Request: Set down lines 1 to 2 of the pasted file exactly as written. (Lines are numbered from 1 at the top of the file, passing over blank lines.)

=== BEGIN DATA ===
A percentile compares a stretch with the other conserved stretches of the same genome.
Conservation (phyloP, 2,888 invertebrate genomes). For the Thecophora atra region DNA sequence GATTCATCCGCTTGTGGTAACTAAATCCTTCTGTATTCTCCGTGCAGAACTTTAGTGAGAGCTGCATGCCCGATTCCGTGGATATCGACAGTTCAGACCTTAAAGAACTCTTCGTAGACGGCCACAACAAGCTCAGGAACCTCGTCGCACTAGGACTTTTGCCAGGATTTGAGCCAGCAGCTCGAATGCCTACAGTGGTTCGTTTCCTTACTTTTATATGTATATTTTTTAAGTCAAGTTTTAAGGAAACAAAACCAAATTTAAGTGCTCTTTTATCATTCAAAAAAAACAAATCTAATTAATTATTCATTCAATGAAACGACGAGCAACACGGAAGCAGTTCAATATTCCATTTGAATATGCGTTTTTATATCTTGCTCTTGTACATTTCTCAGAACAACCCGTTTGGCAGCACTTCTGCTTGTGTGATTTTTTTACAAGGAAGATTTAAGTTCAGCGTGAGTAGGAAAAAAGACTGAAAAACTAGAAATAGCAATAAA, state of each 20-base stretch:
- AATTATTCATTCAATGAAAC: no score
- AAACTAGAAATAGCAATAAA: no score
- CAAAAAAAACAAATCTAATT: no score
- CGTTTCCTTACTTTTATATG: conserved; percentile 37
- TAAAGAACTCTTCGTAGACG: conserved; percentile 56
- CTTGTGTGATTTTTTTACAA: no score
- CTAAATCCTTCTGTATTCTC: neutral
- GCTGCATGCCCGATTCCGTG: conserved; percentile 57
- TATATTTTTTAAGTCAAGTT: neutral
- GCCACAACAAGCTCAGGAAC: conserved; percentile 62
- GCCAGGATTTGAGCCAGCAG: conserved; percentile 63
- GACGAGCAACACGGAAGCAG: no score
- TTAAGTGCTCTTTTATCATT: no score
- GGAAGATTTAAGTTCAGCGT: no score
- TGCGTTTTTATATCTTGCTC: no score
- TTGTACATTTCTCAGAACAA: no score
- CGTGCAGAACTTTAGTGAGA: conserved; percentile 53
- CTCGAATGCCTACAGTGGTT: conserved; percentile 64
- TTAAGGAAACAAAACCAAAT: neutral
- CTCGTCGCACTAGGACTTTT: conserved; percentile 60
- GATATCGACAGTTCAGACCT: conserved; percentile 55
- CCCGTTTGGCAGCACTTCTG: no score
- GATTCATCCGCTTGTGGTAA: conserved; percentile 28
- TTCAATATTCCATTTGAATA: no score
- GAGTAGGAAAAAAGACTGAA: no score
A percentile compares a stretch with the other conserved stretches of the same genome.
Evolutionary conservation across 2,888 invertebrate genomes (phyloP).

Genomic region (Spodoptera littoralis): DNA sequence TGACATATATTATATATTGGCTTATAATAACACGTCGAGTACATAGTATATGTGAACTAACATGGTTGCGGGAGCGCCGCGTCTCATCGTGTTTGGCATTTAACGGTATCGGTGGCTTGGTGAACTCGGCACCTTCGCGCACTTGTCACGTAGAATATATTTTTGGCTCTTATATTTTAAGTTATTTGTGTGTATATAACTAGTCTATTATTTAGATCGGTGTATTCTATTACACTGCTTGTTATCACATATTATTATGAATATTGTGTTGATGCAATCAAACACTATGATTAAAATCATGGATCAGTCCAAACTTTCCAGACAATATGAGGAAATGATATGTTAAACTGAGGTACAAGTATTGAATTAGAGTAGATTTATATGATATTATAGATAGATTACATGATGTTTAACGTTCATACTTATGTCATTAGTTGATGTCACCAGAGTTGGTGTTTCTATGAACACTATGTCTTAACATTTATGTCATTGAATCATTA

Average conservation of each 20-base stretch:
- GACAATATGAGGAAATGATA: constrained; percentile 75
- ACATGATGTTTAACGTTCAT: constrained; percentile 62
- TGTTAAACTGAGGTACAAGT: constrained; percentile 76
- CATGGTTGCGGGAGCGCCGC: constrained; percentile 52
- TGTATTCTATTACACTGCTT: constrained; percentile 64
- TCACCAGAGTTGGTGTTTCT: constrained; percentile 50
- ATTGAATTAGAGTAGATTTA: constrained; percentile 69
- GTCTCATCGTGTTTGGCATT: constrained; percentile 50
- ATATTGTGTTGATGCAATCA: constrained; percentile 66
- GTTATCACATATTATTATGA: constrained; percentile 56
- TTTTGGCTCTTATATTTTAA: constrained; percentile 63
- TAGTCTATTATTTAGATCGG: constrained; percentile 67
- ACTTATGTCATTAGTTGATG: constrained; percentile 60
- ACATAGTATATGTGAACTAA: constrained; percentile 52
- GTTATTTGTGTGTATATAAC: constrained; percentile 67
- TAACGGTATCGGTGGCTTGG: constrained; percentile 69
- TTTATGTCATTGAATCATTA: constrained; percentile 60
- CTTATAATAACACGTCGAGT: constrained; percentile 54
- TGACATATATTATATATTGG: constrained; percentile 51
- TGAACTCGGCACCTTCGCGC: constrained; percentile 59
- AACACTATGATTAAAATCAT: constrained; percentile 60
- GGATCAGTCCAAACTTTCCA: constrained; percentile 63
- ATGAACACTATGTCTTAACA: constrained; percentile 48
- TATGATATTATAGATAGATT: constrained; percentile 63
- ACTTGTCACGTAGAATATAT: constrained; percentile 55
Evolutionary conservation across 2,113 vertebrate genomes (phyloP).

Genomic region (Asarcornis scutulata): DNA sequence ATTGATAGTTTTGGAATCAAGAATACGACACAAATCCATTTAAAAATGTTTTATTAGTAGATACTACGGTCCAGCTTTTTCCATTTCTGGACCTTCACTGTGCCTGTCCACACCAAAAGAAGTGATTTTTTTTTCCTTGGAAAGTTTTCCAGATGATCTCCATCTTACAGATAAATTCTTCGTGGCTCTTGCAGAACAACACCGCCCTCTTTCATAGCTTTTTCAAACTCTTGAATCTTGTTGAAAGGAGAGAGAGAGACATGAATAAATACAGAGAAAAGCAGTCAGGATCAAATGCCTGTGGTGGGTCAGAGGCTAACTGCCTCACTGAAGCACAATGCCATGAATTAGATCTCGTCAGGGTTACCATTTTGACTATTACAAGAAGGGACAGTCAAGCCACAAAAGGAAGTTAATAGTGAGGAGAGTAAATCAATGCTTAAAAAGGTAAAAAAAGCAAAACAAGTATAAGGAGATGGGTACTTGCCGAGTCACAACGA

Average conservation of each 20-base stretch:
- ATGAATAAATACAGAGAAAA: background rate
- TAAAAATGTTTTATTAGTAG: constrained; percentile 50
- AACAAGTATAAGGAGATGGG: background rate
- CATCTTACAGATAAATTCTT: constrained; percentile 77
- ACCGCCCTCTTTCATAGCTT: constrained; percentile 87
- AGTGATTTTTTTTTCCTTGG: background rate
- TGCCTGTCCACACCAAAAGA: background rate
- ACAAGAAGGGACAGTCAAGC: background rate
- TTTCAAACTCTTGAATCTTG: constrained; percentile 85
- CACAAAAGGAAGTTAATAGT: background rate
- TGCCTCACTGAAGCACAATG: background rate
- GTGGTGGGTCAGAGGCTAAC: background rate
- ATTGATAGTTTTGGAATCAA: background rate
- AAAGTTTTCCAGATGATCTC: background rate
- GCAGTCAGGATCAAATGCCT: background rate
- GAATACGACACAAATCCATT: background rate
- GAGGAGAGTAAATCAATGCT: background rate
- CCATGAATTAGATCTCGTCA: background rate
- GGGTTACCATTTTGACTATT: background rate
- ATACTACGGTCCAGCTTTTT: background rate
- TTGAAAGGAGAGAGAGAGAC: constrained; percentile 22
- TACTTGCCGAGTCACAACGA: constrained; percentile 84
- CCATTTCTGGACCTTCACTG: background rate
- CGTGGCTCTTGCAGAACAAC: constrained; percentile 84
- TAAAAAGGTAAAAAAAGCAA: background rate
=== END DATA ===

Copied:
A percentile compares a stretch with the other conserved stretches of the same genome.
Conservation (phyloP, 2,888 invertebrate genomes). For the Thecophora atra region DNA sequence GATTCATCCGCTTGTGGTAACTAAATCCTTCTGTATTCTCCGTGCAGAACTTTAGTGAGAGCTGCATGCCCGATTCCGTGGATATCGACAGTTCAGACCTTAAAGAACTCTTCGTAGACGGCCACAACAAGCTCAGGAACCTCGTCGCACTAGGACTTTTGCCAGGATTTGAGCCAGCAGCTCGAATGCCTACAGTGGTTCGTTTCCTTACTTTTATATGTATATTTTTTAAGTCAAGTTTTAAGGAAACAAAACCAAATTTAAGTGCTCTTTTATCATTCAAAAAAAACAAATCTAATTAATTATTCATTCAATGAAACGACGAGCAACACGGAAGCAGTTCAATATTCCATTTGAATATGCGTTTTTATATCTTGCTCTTGTACATTTCTCAGAACAACCCGTTTGGCAGCACTTCTGCTTGTGTGATTTTTTTACAAGGAAGATTTAAGTTCAGCGTGAGTAGGAAAAAAGACTGAAAAACTAGAAATAGCAATAAA, state of each 20-base stretch: